A motivational talk by cycling great Ashleigh Moolman-Pasio is set to rev up participants ahead of the fourth and final round of the Madibaz XCO Series at the Nelson Mandela University’s George campus on Sunday.
Moolman-Pasio, who recently returned from racing in Europe, will be one of the guest speakers at a mountain biking symposium at the venue on Saturday evening.
The 31-year-old continued to impress on the world circuit this year and made history when she climbed to third in the UCI World Rankings – the highest by a South African – on the back of a stellar season.
She placed seventh in the individual time-trial at the UCI Road World Championships in Norway last month before crashing out of the road race.
The 2012 Olympian is no stranger to adversity and bouncing back from it.
In October last year, she crashed and broke her hip which set her on a lengthy path to recovery and, most recently, she was forced to withdraw from the Cape Pioneer Trek due to illness.
The national time-trail champion said she hoped to motivate riders who attend the talk by sharing her experiences and advice.
“Cycling is probably one of hardest sports in the world in that there are so many aspects that are out of our control, so there are plenty of obstacles that have to be overcome,” said the Stellenbosch alumnus.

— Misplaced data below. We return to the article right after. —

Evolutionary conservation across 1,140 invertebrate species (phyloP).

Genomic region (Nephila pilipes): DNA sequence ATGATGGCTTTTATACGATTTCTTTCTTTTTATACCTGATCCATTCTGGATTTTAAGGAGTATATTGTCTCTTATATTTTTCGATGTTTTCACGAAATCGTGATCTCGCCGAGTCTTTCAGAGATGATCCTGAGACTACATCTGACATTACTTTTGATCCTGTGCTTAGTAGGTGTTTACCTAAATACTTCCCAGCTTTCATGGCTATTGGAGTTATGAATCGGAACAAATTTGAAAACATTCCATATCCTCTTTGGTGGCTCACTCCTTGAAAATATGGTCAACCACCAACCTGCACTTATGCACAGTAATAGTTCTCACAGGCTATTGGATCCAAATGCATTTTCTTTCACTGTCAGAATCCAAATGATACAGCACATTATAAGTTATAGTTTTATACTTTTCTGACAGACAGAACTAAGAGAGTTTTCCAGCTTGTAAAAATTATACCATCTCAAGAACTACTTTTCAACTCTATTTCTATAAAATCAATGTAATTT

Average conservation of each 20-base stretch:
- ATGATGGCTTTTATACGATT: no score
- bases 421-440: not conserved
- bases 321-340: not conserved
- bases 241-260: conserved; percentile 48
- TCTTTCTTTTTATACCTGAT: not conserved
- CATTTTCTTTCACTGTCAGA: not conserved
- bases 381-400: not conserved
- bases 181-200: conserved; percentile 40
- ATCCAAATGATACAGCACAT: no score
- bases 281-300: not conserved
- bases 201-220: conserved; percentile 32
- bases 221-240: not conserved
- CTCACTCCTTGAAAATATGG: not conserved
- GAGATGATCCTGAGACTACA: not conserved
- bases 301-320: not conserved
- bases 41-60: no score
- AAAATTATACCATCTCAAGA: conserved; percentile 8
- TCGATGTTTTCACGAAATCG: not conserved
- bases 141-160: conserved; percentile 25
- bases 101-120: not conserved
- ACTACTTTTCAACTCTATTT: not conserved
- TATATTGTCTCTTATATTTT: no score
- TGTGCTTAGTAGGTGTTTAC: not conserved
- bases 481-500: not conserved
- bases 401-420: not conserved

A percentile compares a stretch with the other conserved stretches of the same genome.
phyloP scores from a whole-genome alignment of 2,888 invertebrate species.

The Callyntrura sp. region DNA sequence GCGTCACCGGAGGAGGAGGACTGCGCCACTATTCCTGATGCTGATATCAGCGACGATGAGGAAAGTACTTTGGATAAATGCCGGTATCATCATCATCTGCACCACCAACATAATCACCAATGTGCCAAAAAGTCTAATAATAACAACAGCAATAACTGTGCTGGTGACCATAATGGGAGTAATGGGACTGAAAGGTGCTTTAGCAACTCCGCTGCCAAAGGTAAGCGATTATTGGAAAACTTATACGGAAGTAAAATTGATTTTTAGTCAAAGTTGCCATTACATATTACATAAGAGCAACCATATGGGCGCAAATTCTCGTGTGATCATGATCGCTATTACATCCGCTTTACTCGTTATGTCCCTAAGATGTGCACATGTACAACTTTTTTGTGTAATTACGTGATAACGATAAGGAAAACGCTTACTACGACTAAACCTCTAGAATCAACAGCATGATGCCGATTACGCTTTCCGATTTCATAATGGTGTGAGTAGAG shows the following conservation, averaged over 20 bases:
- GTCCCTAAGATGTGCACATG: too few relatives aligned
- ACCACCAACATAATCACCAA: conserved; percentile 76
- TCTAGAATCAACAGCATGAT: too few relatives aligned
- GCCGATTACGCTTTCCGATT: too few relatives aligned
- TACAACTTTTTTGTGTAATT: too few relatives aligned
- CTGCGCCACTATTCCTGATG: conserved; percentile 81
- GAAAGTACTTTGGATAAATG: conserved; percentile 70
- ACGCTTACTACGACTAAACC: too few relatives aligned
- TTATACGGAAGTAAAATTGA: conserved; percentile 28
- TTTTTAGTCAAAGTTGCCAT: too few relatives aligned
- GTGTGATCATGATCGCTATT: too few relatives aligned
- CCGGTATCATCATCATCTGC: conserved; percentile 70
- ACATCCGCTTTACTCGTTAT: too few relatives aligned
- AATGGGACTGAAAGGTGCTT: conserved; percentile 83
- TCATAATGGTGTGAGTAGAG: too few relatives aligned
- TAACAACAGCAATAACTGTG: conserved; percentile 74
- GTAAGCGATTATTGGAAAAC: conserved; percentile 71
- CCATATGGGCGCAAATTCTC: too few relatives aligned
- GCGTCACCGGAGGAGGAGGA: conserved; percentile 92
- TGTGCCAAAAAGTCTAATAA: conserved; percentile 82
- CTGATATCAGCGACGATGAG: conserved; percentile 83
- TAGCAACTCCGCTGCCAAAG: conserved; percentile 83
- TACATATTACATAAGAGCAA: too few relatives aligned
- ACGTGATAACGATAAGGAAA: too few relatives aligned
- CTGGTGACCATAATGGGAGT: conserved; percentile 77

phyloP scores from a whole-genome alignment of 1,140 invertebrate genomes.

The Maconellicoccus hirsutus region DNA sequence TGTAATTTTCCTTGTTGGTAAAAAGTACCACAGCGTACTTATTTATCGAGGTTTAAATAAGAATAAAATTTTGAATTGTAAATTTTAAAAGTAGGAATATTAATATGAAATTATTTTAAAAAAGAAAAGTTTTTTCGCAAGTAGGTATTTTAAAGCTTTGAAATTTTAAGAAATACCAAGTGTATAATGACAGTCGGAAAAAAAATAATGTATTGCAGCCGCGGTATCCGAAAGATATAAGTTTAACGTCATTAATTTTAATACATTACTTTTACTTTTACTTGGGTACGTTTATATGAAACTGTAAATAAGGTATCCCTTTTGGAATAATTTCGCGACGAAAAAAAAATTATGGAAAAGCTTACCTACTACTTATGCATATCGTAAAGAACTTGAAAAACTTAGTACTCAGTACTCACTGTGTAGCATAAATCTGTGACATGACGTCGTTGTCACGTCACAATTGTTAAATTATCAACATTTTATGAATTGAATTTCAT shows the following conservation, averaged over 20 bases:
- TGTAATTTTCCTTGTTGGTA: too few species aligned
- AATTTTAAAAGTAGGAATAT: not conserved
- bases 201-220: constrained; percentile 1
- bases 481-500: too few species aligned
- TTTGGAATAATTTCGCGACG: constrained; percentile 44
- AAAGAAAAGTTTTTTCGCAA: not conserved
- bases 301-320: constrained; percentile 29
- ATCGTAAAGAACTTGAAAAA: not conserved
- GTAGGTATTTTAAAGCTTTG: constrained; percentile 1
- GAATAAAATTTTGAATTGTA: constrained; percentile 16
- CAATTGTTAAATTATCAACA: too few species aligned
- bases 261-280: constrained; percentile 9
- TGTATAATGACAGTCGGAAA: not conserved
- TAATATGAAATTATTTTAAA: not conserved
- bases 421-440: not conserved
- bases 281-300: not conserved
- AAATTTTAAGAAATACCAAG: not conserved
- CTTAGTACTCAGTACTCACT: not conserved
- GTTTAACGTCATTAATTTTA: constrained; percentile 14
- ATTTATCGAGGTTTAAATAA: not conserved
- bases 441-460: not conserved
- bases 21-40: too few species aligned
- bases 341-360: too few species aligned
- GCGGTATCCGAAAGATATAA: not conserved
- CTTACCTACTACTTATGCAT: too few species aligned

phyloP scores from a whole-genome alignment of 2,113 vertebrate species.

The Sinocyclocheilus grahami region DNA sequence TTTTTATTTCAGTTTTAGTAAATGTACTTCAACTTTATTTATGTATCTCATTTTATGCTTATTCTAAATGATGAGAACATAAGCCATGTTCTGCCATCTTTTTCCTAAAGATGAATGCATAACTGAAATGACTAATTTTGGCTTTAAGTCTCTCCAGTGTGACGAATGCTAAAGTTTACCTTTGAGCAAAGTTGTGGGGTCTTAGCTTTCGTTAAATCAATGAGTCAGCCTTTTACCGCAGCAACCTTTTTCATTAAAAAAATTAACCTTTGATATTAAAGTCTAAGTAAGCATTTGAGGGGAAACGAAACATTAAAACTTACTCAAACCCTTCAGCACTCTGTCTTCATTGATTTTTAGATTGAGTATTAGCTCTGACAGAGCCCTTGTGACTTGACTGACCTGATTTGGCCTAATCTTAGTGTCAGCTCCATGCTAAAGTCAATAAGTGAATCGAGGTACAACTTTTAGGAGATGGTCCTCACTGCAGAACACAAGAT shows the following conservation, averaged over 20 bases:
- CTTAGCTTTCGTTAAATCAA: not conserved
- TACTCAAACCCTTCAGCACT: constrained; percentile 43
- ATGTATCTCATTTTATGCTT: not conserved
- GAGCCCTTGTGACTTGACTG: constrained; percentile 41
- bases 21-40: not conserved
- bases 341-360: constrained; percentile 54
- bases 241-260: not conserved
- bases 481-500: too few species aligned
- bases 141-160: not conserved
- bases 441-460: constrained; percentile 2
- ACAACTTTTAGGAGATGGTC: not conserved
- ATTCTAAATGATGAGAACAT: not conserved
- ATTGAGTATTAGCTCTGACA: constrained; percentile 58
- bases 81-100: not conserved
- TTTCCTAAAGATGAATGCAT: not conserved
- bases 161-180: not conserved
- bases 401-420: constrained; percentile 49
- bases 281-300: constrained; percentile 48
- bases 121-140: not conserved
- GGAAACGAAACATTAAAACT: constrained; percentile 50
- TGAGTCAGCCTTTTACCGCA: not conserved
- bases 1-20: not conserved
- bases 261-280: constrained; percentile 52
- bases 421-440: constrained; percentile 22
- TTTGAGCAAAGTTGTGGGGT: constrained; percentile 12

“I’ll be talking about how I’ve managed to overcome adversity and give advice on how one can handle this disappointment.”
Moolman-Pasio said events such as the symposium provided valuable opportunities to engage in and encourage dialogue, which she felt was important to help move the sport forward.
The cross-country series, which is proudly sponsored by Old Mutual Private Wealth Management, has seen the likes of national marathon mountain bike champion Robyn de Groot and National MTB Series champion Matthys Beukes take part.
“It’s really encouraging to see what’s being done on the mountain bike scene in this country,” said Moolman-Pasio. “It’s become quite a popular sport at schools and you’re seeing great numbers of participation in the leagues across the country.”
She said the discipline was the perfect springboard for youngsters.
“Road cycling unfortunately has somewhat died in this country and I think that is somewhat understandable, to an extent, because our roads are not very safe for training or competitions.
“So the natural place for youngsters to be developing their skills is on the mountain bike because we have such great trails and safe environments.”
She said mountain biking provided an element of fun that allowed aspiring cyclists to do what they loved and hopefully that translated into careers.
Moolman-Pasio started competing at the age of 22, after first trying her hand at triathlon and duathlon.
Although she competes solely on the road, she took up mountain biking later in her career and often enjoys South Africa’s trails when returning from Europe.
“I’m competing in Wines2Whales next weekend so I’m hoping to be back on the bike soon and will possibly compete this weekend as well.”
The talk will take place at 4.30pm on Saturday and is open to everyone. Send an e-mail to [email protected] to book your seat.